Chapter

Hunting Promissory Estoppel

David V Snyder

in Mixed Jurisdictions Compared

Published by Edinburgh University Press

Published in print October 2009 | ISBN: 9780748638864
Published online March 2012 | e-ISBN: 9780748651443 | DOI: http://dx.doi.org/10.3366/edinburgh/9780748638864.003.0020
Hunting Promissory Estoppel

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Promissory estoppel came into Louisiana silently, as it pervaded the rest of the United States, under the guises of other doctrines. Even after Williston discovered the hidden current in the American case law and named it ‘promissory estoppels’ (to distinguish it from equitable estoppel), the doctrine remained unacknowledged in Louisiana. With its Civil Law heritage Louisiana had no need to fix Common Law problems, it was thought, and promissory estoppel was only a tool for Common Law repairs. This thinking turned, though, and the state has now enshrined promissory estoppel in the Civil Code. In Scotland, on the other hand, a distinctive law of promise had been introduced centuries earlier. Even Adam Smith and David Hume interested themselves in promises and their place in the law, and in Smith's case, in Scots law particularly. This doctrine would seem to leave no room for promissory estoppel, which has therefore been kept out. This background, and these differing results, made promissory estoppel an enticing prospect for a study of two mixed jurisdictions, each of which is characterised by its own internal relationship between Civil Law and Common Law. The story told in this chapter, comparing Louisiana and Scotland, is an examination of the intricate relationship between these two sets of relationships.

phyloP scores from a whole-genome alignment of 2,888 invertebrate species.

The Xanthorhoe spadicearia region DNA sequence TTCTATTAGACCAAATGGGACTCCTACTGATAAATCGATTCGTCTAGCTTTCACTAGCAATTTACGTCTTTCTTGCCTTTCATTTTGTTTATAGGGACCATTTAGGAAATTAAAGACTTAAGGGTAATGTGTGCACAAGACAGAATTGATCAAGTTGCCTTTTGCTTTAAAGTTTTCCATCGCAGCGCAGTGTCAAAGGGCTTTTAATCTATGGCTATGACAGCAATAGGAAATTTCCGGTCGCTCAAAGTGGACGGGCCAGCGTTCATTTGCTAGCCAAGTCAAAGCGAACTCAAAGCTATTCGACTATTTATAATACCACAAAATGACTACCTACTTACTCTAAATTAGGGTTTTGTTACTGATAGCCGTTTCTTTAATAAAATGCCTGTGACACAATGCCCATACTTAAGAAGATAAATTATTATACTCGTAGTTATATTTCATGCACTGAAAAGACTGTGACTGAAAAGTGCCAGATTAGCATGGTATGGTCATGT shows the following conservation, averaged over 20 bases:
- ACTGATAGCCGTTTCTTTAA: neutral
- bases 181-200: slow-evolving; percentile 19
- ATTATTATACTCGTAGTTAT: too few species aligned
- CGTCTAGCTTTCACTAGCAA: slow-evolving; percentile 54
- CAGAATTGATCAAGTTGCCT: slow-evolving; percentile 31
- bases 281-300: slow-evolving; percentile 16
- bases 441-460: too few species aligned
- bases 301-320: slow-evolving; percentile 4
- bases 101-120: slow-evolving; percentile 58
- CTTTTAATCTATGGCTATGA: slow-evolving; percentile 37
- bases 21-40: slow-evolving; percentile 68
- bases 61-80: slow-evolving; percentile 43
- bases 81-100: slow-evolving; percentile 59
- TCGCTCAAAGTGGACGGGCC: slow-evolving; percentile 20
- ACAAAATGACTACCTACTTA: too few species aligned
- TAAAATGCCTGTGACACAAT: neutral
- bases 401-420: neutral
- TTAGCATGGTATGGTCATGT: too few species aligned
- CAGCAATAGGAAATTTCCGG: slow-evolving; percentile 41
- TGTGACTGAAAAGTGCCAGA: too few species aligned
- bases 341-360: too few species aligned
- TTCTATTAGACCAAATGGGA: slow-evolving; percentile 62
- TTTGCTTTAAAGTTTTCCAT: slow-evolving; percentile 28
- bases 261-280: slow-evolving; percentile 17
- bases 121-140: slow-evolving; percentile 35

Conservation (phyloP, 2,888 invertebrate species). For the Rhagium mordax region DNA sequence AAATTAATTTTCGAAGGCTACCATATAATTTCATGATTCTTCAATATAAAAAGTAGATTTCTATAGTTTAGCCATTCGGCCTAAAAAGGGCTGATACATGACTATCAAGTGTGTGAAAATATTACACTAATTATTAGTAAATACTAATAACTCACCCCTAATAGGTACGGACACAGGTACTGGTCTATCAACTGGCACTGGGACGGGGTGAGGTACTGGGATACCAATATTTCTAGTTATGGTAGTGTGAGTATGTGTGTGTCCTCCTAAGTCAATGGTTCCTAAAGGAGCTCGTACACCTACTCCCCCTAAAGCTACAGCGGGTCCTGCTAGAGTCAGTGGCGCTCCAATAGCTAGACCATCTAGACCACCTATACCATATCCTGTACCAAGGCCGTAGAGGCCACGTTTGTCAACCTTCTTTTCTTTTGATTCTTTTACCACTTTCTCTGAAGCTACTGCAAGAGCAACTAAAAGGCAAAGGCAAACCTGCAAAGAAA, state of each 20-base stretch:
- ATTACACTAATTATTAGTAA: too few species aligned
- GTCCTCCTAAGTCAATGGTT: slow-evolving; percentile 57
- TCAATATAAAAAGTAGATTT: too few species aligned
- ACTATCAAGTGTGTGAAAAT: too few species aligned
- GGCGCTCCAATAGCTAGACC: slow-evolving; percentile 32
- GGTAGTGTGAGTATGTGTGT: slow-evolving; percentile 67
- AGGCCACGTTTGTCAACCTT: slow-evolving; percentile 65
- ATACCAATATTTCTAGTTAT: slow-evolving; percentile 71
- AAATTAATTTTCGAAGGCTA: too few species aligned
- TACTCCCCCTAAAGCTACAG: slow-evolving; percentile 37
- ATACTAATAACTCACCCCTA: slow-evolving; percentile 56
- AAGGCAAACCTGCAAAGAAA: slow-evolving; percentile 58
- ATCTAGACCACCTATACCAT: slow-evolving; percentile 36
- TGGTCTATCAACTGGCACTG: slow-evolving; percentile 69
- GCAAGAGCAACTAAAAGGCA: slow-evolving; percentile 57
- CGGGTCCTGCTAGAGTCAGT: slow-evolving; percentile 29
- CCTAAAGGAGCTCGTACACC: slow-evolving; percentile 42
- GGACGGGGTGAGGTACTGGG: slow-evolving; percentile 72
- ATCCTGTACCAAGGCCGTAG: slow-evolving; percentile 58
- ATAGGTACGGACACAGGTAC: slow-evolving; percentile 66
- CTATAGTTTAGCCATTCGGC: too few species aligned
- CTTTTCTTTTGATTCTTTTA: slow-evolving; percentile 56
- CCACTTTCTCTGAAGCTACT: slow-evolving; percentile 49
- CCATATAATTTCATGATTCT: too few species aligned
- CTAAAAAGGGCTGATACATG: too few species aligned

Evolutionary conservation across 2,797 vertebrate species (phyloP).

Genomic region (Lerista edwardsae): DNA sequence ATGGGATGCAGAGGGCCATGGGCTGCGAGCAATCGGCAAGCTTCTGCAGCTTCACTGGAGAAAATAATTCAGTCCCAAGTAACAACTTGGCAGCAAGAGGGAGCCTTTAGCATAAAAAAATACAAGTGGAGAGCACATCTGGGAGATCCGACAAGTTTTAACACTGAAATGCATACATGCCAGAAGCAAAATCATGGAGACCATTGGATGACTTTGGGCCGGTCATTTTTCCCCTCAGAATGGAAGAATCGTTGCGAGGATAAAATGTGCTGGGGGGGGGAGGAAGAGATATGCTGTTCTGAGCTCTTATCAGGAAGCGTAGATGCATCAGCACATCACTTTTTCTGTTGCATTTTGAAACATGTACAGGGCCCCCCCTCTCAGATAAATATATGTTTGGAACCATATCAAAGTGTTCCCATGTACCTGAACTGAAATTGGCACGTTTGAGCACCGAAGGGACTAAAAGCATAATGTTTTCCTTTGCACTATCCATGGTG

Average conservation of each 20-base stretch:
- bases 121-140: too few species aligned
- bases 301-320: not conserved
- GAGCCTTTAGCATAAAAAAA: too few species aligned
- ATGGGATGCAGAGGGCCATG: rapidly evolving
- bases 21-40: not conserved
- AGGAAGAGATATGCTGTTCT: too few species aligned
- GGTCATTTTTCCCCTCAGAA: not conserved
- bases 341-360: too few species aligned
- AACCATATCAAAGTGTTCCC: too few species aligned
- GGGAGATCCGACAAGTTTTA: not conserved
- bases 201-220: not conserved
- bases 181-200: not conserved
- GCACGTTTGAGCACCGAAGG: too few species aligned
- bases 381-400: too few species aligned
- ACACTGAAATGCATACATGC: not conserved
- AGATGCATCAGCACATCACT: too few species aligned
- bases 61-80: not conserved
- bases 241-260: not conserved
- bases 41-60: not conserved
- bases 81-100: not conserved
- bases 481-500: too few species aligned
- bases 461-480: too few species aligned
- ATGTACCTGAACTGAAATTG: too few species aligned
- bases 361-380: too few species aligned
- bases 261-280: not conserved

Keywords: promissory estoppels; Louisiana law; Scots law; civil law; common law; mixed jurisdictions

Chapter.  19612 words. 

Subjects: Comparative Law

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